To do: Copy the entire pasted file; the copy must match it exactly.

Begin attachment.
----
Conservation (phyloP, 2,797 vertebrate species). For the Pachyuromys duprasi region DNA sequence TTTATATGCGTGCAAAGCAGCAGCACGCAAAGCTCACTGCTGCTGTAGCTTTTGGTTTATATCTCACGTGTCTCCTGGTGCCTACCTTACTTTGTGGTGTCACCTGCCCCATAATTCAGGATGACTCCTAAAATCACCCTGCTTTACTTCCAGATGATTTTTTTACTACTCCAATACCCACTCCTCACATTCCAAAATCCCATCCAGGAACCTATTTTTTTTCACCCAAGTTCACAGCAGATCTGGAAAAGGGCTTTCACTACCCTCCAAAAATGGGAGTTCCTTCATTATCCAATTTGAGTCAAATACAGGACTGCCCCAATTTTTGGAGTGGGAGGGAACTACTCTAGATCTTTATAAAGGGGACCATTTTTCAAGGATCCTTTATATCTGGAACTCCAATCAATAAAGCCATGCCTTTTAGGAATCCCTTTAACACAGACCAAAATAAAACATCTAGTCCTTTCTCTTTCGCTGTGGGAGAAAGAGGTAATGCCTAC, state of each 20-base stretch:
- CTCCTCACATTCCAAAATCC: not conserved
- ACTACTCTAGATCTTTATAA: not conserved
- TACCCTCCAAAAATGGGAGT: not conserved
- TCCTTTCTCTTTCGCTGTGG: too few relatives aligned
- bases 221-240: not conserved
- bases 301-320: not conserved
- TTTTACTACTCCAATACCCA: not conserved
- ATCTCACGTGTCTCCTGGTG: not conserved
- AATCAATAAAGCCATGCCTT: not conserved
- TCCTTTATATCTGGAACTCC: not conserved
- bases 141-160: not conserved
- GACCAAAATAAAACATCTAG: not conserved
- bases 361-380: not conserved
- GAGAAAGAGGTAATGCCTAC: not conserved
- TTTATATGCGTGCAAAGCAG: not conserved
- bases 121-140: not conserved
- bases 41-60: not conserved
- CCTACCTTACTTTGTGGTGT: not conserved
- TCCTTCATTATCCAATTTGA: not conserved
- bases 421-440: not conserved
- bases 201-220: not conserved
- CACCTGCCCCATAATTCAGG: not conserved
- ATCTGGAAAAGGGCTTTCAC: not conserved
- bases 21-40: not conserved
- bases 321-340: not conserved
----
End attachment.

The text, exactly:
Conservation (phyloP, 2,797 vertebrate species). For the Pachyuromys duprasi region DNA sequence TTTATATGCGTGCAAAGCAGCAGCACGCAAAGCTCACTGCTGCTGTAGCTTTTGGTTTATATCTCACGTGTCTCCTGGTGCCTACCTTACTTTGTGGTGTCACCTGCCCCATAATTCAGGATGACTCCTAAAATCACCCTGCTTTACTTCCAGATGATTTTTTTACTACTCCAATACCCACTCCTCACATTCCAAAATCCCATCCAGGAACCTATTTTTTTTCACCCAAGTTCACAGCAGATCTGGAAAAGGGCTTTCACTACCCTCCAAAAATGGGAGTTCCTTCATTATCCAATTTGAGTCAAATACAGGACTGCCCCAATTTTTGGAGTGGGAGGGAACTACTCTAGATCTTTATAAAGGGGACCATTTTTCAAGGATCCTTTATATCTGGAACTCCAATCAATAAAGCCATGCCTTTTAGGAATCCCTTTAACACAGACCAAAATAAAACATCTAGTCCTTTCTCTTTCGCTGTGGGAGAAAGAGGTAATGCCTAC, state of each 20-base stretch:
- CTCCTCACATTCCAAAATCC: not conserved
- ACTACTCTAGATCTTTATAA: not conserved
- TACCCTCCAAAAATGGGAGT: not conserved
- TCCTTTCTCTTTCGCTGTGG: too few relatives aligned
- bases 221-240: not conserved
- bases 301-320: not conserved
- TTTTACTACTCCAATACCCA: not conserved
- ATCTCACGTGTCTCCTGGTG: not conserved
- AATCAATAAAGCCATGCCTT: not conserved
- TCCTTTATATCTGGAACTCC: not conserved
- bases 141-160: not conserved
- GACCAAAATAAAACATCTAG: not conserved
- bases 361-380: not conserved
- GAGAAAGAGGTAATGCCTAC: not conserved
- TTTATATGCGTGCAAAGCAG: not conserved
- bases 121-140: not conserved
- bases 41-60: not conserved
- CCTACCTTACTTTGTGGTGT: not conserved
- TCCTTCATTATCCAATTTGA: not conserved
- bases 421-440: not conserved
- bases 201-220: not conserved
- CACCTGCCCCATAATTCAGG: not conserved
- ATCTGGAAAAGGGCTTTCAC: not conserved
- bases 21-40: not conserved
- bases 321-340: not conserved